I therefore, strike out issue No.4 of the appellant.
Assuming I am wrong in that I have herein above in this judgment, stated that the courts are enjoined to deal with all issues raised particularly, by an appellant, I will deal with the said issue ex abundanti cautela. Learned counsel for the appellant has also cited and relied on the case of Mato Tsoho v. The State (1986) 4 NWLR (Pt. 38) 710. The learned trial Judge agreed with the submission of the learned counsel for the prosecution/respondent – Amedo, S., Esq., State counsel, that by stabbing the deceased two times on the abdomen, the appellant took undue advantage and as such, was/is not entitled to this defence.
The learned trial Judge’s reason for so agreeing was clearly stated by him, thus:
“1st accused robbed himself of this defence when he decided to stab the deceased two times on the abdomen when the deceased was not armed as found by the court. 1st accused took undue advantage of the fact that the deceased was not armed and acted cruelly. He cannot therefore take advantage of section 22(4) of the Penal Code.”(sic) I agree with him and I have no reason to disturb or interfere with the above findings of fact which are amply supported by the material evidence before him.
I therefore, render my answer in respect of this issue also in the affirmative. I do not agree with learned counsel for the appellant, that the trial court or Judge, was not right in rejecting the defence of sudden fight. The appellant was battle ready, well armed with exhibit ‘A’ and had intended to use it on any person who dared fight him, even if the person so fighting him, was unarmed as happened in this case.
Before concluding this judgment in respect of the issues already dealt with hereinabove, what is the attitude of an appellate court to the findings of fact by the trial court, have been stated and re-stated in a line of decided cases.
It is not the function of an Appeal Court to interfere. But where on the evidence before the court, credibility of a witness is not in issue, the Court of Appeal, is in as good a position as the court of trial, in the evaluation of evidence. See Oguntade v. The State (1978) 6 FCA 40 at 45; Omoregie & Ors. v. Idugienwanye & Ors. (1985) 2 NWLR (Pt. 7) 282; (1985) 6 SC 150 at 151, Per Eso, JSC; Olubode & Ors. v. Alhaji Salami (1985) 4 SC 41 and Obodo & Anor. v. Ogba & Ors. (1987) 2 NWLR (Pt. 54) 1; (1987) 3 SC 459 at 460-461, 466; (1987) 2 NWLR (Pt. 54) 1;(1987) 3 SCNJ 82 which are civil cases. See also Paquin Ltd. v. Beauclerk (1906)AC 148 at 161 per Lord Loreburn L.C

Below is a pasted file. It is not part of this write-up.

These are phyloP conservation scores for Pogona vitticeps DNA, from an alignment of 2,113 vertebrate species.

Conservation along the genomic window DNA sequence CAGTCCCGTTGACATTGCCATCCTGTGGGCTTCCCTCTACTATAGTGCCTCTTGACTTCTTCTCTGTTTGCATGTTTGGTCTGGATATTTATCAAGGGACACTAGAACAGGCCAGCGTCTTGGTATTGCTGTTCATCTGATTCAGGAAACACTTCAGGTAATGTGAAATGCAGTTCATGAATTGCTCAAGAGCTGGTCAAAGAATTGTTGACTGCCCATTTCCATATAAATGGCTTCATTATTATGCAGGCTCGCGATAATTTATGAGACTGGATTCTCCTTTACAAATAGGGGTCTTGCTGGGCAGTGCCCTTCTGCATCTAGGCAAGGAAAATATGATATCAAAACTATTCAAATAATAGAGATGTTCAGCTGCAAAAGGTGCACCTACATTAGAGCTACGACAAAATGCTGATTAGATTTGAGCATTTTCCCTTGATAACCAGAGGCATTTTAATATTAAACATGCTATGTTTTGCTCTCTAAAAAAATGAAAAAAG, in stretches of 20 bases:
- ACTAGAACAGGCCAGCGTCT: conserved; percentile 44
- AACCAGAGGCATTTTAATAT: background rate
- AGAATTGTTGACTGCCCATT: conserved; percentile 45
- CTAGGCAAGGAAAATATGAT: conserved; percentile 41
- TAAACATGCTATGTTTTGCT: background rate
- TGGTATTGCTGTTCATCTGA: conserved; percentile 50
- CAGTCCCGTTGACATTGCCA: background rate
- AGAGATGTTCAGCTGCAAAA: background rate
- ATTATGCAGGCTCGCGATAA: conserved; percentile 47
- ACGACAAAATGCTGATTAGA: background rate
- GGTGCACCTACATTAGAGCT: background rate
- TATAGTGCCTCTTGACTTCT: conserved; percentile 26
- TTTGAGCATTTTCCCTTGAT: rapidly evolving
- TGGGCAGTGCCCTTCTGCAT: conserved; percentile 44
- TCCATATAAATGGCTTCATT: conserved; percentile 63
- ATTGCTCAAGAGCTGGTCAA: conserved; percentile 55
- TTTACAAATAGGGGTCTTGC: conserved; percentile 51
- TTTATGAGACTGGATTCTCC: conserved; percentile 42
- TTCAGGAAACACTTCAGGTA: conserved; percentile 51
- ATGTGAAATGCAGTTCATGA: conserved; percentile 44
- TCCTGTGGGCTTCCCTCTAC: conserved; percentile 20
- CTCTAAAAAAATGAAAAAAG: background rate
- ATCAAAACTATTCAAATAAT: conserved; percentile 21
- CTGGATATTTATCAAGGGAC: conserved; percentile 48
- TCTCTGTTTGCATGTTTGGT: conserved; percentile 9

If an appellant asserts that the prosecution has failed to prove the prisoner’s guilt beyond reasonable doubt before convicting, it is for him to establish that it is so and it is the duty of an Appeal Court to examine the assertion against the whole background of the case and in particular, against the evidence leading to the guilt of the appellant. So said the Supreme Court in the case of Edet Offiong Ekpe v. The State (1994) 9 NWLR (Pt. 368) 263; (1994) 12 SCNJ 131 at 135 citing the case of Oteki v. The State (1986) ANLR 371 at 378.
Thus, in all cases, where culpable homicide is in issue, it is very essential that the court receive evidence, in very certain terms, that the deceased died as a result of the act of the accused person. Where therefore, the circumstances of the attack on the deceased are clear and the injuries inflicted upon him as a result of the attack are graphically described, (as in the instant case) to lead to no other conclusion that the deceased died as a result of the attack and the injuries, the trial court can convict and as I have demonstrated or stated in this judgment, even if there is no medical evidence. See the pronouncement of the Supreme Court, Per Belgore, JSC in the case of Alhaji Babuga v. The State (1996) 7 NWLR (Pt. 460) 279; (1996) 7 SCNJ 217 at 228.
I therefore, hold that the learned trial Judge was justified in his conclusion when he stated as follows:
“I find as a fact that the 1st accused (meaning the appellant) during a fight with the deceased stabbed the